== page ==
Of course, if your cash flow permits, you are free to place large bets on some ideas.  It is based on your comfort zone. The way I look at this is, that in twenty years, some company shares would have gone up 100 to 200 times, some would have just about given you bank returns and maybe one or two would have perished. On the aggregate, this must give better returns than the broad indices. If not, there is no point in pursuing a small cap strategy.

#3 Bet for the long haul

Buy the shares of the company you’ve identified in two or three lots until you get to a sizeable position. You may end up buying on the rise, but that is better than averaging the price on the way down and sitting down for a mediocre return. Unless you think that your basic premise is flawed or there is fraud or a corporate action involving this company, do not sell the stock. I would not monitor daily prices. I would keep track of the annual reports and be alert on the lookout for any news on the company / promoter.

Choosing companies

This is the most difficult part. Today, if I look at the list of companies with market capitalisation below Rs.5000 crores that also have a ROCE of at least ten percent, I get about 700 companies, the smallest having a market cap of around Rs 2 crore! I also see in that group, some names that have been around for four decades and still remain small companies. 

I use a screening tool to create an initial shortlist (PrimeInvestor.in has a good one). To screen, work with a checklist. Say – potential to grow faster than GDP, Promoter quality, Accounting quality, Free Cash Flow, Past growth rates, Customer reviews and so on. You should be able to identify the key reason as to why the company makes money. And a conviction that it can make more money going forward because there’s a big market out there for its product or service. I also believe that commodity stocks will not fit the bill here. Commodity stocks are (to me) a value play.  

While choosing companies for early stage investing, I tend to look for the following characteristics:

  • The business has to be such that it can grow top line rapidly without constraints. When I say constraints, take a dedicated auto ancillary. It is limited by the size of the auto industry and can only scale to be a small part of it. It may remain small for longer than we think. At the same time, a retail business or a Dixon type of business has a huge growth runway ahead. The problem is to find enough such opportunities.
    Today, the deadly combination of Private Equity plus free pricing means that when promising small companies enter the public markets for the first time, they are already mid to large in terms of market cap and the valuation has skimmed off much of the return potential. But IPOs can still throw out winners, if reasonably priced. D-Mart was one such. HDFC AMC was not as attractive as Dixon. However, these are businesses which meet the requirements for early investing for big gains.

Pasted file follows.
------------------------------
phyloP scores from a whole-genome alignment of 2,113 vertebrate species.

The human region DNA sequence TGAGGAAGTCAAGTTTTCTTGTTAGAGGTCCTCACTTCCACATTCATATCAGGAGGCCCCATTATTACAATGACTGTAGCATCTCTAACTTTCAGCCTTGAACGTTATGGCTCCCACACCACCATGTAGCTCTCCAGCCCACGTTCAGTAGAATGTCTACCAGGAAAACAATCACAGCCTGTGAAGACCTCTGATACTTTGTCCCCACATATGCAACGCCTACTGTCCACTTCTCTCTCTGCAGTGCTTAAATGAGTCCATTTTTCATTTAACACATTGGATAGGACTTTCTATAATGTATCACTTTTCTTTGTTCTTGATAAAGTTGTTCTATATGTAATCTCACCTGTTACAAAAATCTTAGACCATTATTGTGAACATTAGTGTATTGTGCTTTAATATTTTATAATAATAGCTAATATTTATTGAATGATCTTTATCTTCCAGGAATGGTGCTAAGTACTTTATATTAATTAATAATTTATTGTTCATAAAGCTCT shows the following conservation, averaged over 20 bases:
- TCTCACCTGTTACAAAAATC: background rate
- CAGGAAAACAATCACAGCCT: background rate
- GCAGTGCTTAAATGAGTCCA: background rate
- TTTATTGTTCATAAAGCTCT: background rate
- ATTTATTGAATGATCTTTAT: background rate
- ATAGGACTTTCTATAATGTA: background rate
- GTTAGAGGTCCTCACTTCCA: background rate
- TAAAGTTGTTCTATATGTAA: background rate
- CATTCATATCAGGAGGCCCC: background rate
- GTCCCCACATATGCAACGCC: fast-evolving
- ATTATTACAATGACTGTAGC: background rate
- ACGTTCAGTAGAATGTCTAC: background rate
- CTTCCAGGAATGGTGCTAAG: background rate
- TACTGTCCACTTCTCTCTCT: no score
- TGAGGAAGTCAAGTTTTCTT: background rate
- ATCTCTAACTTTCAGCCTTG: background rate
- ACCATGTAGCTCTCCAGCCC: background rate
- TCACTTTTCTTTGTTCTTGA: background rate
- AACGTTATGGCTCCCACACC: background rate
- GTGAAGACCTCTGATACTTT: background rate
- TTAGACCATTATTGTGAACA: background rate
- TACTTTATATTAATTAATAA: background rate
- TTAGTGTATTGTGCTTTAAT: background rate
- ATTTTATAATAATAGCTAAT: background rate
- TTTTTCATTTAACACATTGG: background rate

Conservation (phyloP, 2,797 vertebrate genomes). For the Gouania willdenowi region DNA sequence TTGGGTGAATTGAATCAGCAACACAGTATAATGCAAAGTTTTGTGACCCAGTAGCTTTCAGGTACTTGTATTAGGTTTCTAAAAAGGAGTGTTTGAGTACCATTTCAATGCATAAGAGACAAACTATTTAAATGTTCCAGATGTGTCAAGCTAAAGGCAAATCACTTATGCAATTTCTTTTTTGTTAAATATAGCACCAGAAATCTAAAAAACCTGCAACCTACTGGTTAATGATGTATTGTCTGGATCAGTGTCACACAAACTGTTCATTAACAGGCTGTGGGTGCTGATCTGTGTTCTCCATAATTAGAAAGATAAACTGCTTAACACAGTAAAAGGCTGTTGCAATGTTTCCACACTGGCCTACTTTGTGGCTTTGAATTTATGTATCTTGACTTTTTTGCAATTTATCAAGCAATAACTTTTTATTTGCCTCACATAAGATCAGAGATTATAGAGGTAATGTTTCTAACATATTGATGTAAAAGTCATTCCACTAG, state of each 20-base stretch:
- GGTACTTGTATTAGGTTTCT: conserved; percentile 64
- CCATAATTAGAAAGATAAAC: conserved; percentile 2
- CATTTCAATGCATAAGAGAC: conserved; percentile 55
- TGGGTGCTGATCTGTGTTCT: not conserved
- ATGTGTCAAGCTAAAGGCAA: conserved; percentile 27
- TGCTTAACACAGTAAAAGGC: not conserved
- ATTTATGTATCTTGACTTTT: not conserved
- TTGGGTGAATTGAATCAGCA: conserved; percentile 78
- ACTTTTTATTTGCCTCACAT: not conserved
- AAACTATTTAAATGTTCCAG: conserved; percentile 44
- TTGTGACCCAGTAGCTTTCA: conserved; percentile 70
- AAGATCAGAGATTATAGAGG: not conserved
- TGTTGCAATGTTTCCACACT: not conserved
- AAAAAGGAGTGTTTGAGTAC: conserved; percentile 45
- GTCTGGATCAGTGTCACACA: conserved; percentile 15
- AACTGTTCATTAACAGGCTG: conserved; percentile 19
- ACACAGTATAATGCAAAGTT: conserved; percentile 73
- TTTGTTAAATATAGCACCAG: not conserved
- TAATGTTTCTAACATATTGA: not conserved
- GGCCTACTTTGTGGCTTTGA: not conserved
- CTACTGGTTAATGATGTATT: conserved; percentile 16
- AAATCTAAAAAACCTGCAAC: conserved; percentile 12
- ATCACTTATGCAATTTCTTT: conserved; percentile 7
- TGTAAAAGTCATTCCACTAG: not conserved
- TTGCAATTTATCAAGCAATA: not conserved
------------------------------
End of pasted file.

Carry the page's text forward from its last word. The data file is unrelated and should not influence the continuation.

• Today, there are many small cap companies which have been around for a very long time but could still be good investments. Some auto ancillaries come to mind. Yes, they may not become large, but can give you above-index returns. This is what we have to focus on. These are typically high growth companies. They may have some debt, but enjoy high ROCE to take care of repayments. They have a USP in terms of niche or quality or customer fulfilment or a strategy that gives them the edge. Their execution is typically good. 
  • These stocks can often be priced more aggressively than the big and boring ‘solid’ names. The speciality chemicals sector threw up many such instances in the past 2-3 years. The Page Industries stock was never cheap but has been a great wealth creator. One example I can cite today is ACRYSIL (confession- I own the stock). They manufacture a product that is always going to be needed and they have the quality. The potential to grow is big.  I was lucky to spot this stock a bit early. It has been around for many years, but it is only in the last few years that it has gained traction.  
  • The wait for a small cap to be recognised by markets can often be painstaking and long. The rise in price happens in sudden bursts. It is never a linear graph. It can be a frustrating wait for a long time and then it suddenly jumps up in a vertical take-off. This is why the crucial quality in small cap investing is resisting the temptation to exit. 
  • When choosing companies, go for those which have a healthy ROCE (well above the cost of debt), manage their working capital cycle very well and are rarely seen in the corporate arena of M&A. I recall one hot potato stock named ‘Opto Circuits’. However, it had enough warning signals that helped me keep away. Financial inspection is an absolute must. If a business sounds too good and the stock hasn’t been re-rated by markets, think ten times about placing your bet. Most good investments are easy to understand businesses. We must understand how the company can make money.